What types of scholarships are available?
UCM offers a number of scholarships. Details and application deadlines are available on our Scholarship Finder. The priority deadline is February 1st each year. In addition to University scholarships, students who are pursuing studies in theatre may qualify for Theatre & Dance scholarships. These scholarships are based on talent and/or academic standing and are awarded after your audition or interview. UCM students must apply for scholarships each year. While we attempt to award scholarships to students all four years of their time with us, they are not guaranteed as we evaluate the student’s level of involvement, financial need, GPA, and essay each year. Scholarship students are expected to be active in the production program, be role models, and strong representatives and advocates of our program.
If a student receives a scholarship, is the scholarship lost if the student doesn't commit to UCM by the deadlines given?
As is the case with many universities, UCM Theatre & Dance reserves the right to pull a scholarship if a student hasn’t accepted the offer by a set and given timeline. Scholarship offers may be rescinded after the official acceptance deadline.
What is the difference between a BA and a BFA degree?
A (BA) degree focuses on the art of theatre in the context of a broad program of general studies whereas the BFA degree is a professional degree focused on intensive work in the theatre arts supported by a program of general studies. We view the BFA degree as conservatory-based training within a liberal arts education.
Are students able to major in musical theatre and minor in something else, business, for example?
A double major is a good option for the BA Theatre degree. It is possible for the BFA/BSE majors, but only encouraged for students with exceptional academic skills, time management abilities and discipline. Other issues are time and expense. Adding a double major or minor, such as business, may require an additional semester and/or overload fees to complete. Those students interested in a double major, would be encouraged to pursue a BA Theatre degree as it allows more flexibility to pursue an additional major.
Where are UCM Theatre & Dance Alumni working after graduation?
UCM Alumni are working in many different venues: professionally on Off-Broadway, Broadway, on international and national tours, in regional theater companies, theme parks, improv troupes, dinner theaters, cruise lines, TV and film. We are proud to have alumni working in every major theatre in Kansas City, with some even starting their own theatre companies. Our alums also pursue graduate school, teach at the college level, or they perform and teach with children's theatre companies or work in arts administration and management for professional and non-profit theaters. Check out our Hear Our Stories tab on our website to read both what our alums and their employers are saying about UCM Theatre & Dance!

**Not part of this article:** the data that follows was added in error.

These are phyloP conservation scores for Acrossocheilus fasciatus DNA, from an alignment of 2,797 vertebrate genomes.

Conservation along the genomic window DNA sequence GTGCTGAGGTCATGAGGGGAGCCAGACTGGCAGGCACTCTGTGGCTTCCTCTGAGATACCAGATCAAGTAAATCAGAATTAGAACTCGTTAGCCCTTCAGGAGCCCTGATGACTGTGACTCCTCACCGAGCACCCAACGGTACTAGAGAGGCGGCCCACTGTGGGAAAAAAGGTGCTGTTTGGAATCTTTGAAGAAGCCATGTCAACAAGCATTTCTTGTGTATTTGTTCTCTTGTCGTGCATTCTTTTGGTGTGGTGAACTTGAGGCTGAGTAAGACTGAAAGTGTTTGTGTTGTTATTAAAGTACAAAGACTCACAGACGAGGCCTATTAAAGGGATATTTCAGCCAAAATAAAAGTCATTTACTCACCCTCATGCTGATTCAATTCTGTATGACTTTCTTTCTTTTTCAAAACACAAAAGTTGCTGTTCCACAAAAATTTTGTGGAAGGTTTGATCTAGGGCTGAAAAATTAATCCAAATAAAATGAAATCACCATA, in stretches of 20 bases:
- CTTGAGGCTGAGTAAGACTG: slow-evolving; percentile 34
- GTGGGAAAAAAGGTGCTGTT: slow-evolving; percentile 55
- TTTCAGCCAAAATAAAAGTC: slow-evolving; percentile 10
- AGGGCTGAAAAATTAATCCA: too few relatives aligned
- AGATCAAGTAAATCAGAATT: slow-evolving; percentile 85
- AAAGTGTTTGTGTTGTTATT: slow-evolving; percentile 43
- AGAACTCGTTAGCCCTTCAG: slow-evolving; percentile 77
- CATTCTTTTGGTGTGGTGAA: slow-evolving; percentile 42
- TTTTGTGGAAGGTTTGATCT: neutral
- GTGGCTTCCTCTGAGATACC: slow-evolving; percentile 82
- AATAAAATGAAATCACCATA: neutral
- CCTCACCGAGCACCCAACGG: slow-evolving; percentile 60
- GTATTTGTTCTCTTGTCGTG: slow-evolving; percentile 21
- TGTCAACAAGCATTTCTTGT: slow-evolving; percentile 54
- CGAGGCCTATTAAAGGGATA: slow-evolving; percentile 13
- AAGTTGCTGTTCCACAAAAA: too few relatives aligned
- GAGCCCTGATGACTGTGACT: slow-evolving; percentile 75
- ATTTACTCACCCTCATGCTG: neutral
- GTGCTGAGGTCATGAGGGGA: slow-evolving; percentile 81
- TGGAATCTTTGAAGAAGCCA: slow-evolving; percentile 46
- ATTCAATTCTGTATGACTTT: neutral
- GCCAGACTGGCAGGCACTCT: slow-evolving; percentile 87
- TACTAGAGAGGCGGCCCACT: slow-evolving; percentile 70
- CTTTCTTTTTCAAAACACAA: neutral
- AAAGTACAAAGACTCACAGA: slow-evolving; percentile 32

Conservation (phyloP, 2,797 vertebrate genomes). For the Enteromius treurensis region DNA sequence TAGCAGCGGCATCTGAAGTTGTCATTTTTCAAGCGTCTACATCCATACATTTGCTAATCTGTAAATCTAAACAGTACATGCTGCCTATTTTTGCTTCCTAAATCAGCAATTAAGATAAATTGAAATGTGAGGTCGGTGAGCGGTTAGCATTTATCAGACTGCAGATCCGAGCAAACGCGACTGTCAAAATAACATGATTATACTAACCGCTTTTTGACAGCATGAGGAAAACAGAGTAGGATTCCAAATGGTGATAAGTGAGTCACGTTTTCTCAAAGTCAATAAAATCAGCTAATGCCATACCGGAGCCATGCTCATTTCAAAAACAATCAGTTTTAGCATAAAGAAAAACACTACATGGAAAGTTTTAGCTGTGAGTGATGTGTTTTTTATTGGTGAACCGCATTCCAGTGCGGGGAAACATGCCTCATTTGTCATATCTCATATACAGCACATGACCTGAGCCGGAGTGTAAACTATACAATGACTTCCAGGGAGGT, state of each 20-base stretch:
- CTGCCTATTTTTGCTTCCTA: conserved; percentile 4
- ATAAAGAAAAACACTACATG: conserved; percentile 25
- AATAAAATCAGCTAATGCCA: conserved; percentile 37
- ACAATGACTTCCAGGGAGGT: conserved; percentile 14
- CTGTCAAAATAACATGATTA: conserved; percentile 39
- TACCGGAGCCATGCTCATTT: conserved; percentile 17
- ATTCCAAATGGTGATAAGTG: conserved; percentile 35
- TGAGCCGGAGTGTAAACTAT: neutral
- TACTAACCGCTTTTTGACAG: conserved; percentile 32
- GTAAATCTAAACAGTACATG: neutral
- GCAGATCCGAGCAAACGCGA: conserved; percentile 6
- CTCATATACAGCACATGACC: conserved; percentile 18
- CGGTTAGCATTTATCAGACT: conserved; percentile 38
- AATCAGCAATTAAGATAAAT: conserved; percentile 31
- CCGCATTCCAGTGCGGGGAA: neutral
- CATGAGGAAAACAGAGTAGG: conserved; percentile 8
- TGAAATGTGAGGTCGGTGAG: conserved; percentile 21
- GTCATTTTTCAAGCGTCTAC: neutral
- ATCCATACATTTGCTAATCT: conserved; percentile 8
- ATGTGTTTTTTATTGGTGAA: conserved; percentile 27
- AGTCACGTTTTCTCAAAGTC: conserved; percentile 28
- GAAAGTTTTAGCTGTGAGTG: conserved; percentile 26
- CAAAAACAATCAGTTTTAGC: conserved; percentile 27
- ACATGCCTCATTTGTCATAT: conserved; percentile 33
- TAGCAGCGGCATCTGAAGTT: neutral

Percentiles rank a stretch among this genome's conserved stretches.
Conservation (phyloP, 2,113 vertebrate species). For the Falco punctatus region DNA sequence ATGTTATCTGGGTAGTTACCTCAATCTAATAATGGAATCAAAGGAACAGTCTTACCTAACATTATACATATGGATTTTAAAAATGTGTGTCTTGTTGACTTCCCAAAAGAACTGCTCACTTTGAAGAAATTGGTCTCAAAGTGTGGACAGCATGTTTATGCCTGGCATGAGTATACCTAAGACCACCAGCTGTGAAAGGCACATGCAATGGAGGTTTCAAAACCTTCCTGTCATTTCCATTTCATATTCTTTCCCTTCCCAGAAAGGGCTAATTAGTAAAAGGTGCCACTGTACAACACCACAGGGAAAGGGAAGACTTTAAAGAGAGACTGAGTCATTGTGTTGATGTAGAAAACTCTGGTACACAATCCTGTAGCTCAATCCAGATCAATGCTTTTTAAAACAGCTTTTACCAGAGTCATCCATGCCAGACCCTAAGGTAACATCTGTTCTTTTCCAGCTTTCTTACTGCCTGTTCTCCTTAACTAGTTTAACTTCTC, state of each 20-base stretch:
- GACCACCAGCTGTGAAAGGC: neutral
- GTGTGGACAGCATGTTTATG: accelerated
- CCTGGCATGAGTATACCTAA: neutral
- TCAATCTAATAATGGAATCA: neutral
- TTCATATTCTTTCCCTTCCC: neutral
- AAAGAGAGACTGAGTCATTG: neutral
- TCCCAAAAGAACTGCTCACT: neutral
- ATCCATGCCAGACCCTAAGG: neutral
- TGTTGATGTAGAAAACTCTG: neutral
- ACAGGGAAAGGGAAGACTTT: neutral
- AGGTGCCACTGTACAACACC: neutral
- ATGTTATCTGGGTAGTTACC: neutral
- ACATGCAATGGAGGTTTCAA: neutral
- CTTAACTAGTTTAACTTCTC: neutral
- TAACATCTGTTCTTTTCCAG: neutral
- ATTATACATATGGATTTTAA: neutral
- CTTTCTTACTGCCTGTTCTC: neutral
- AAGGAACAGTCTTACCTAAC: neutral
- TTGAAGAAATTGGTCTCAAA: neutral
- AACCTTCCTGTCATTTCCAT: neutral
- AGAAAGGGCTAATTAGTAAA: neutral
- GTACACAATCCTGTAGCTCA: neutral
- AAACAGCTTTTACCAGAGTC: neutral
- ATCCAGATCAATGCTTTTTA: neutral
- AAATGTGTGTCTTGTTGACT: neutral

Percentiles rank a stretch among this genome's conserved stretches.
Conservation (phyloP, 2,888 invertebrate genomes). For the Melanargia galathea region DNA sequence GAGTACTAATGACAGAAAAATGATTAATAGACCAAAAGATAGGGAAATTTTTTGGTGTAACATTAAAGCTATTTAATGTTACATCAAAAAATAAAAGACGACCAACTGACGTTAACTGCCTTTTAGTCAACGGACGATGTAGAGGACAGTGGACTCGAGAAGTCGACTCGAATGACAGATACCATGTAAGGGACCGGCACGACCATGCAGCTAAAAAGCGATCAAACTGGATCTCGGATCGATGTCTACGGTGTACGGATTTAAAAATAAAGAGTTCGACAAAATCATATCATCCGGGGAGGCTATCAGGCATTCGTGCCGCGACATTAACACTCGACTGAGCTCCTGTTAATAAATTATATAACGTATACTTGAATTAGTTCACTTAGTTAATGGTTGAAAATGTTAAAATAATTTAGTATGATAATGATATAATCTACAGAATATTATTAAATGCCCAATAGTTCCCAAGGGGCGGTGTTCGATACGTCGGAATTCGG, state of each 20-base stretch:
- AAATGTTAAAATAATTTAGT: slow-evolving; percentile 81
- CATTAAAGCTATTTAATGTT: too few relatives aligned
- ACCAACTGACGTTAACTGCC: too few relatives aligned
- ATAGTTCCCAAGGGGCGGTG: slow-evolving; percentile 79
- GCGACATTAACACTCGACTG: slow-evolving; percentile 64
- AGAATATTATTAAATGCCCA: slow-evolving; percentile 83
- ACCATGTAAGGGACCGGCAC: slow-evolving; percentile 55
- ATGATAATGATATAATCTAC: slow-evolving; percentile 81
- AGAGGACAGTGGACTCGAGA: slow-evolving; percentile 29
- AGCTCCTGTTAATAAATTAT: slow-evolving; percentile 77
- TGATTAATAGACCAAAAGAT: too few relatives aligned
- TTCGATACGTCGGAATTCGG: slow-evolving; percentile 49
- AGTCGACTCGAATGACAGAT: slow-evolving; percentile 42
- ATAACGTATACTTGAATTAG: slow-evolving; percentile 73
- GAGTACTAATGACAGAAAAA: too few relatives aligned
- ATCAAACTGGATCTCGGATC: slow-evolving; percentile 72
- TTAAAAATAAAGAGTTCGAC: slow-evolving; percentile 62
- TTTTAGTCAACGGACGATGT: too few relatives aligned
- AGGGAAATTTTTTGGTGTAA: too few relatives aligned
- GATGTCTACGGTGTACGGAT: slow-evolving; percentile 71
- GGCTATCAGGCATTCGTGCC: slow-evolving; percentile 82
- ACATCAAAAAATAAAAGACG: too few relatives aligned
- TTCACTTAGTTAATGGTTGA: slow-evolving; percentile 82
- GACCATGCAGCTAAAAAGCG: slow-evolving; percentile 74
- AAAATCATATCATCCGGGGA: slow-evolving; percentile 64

Is UCM Theatre & Dance nationally recognized?
Yes, UCM Theatre & Dance received accreditation by the National Association of Schools of Theatre in 2013. All Divisions within the School of Visual & Performing Arts (Music, Art & Design, Theatre & Dance) at UCM are accredited by their respective accrediting body.
What does your production season entail? When are auditions for your shows? When are rehearsals?
Each UCM Theatre & Dance Mainstage Season typically includes five shows: two plays, two musicals, and a dance concert. The genres of these shows rotate year-to-year to encompass our curricular goals for our students. Auditions for Mainstages and Studio One-Acts occur the first week of classes for the shows produced in the given semester. Studio One-Acts and Mainstages rehearse 6:30-10pm Monday-Friday with Studios running for 3 weeks and Mainstages running for 6 weeks. Other than one 8 out of 10 Tech Saturday or Sunday call per Mainstage show, we do not rehearse on weekends (Guest Artist rehearsals are an exception). Students also have the opportunity to audition for a numerous amount of Black Box shows each semester. Those auditions are scheduled by the individual student director and the audition calls are emailed out or posted on the callboard. These shows have a much shorter rehearsal process ranging from 1-2 weeks to one day. Throughout the semester, there are also a number of calls posted from Digital Media production seeking students to act in films and individual student projects.
At UCM, you can audition and be involved in production as a freshman regardless of your major! This means you have multiple opportunities to gain performance and production experience each semester and you will leave UCM with a full resume of work upon graduation!
Does UCM require an audition or interview for your program?
Yes. All of the BFA programs in the Division of Theatre and Dance require an audition or interview for acceptance. Our BA in Theatre does not require an audition or interview.
Do I have to apply to UCM before I can schedule an audition or interview?
Yes. All students applying for any of our BFA programs in the Division of Theatre and Dance must first apply to and be accepted by the UCM Office of Admissions prior to beginning the audition/interview process. It is free to apply to UCM! Apply here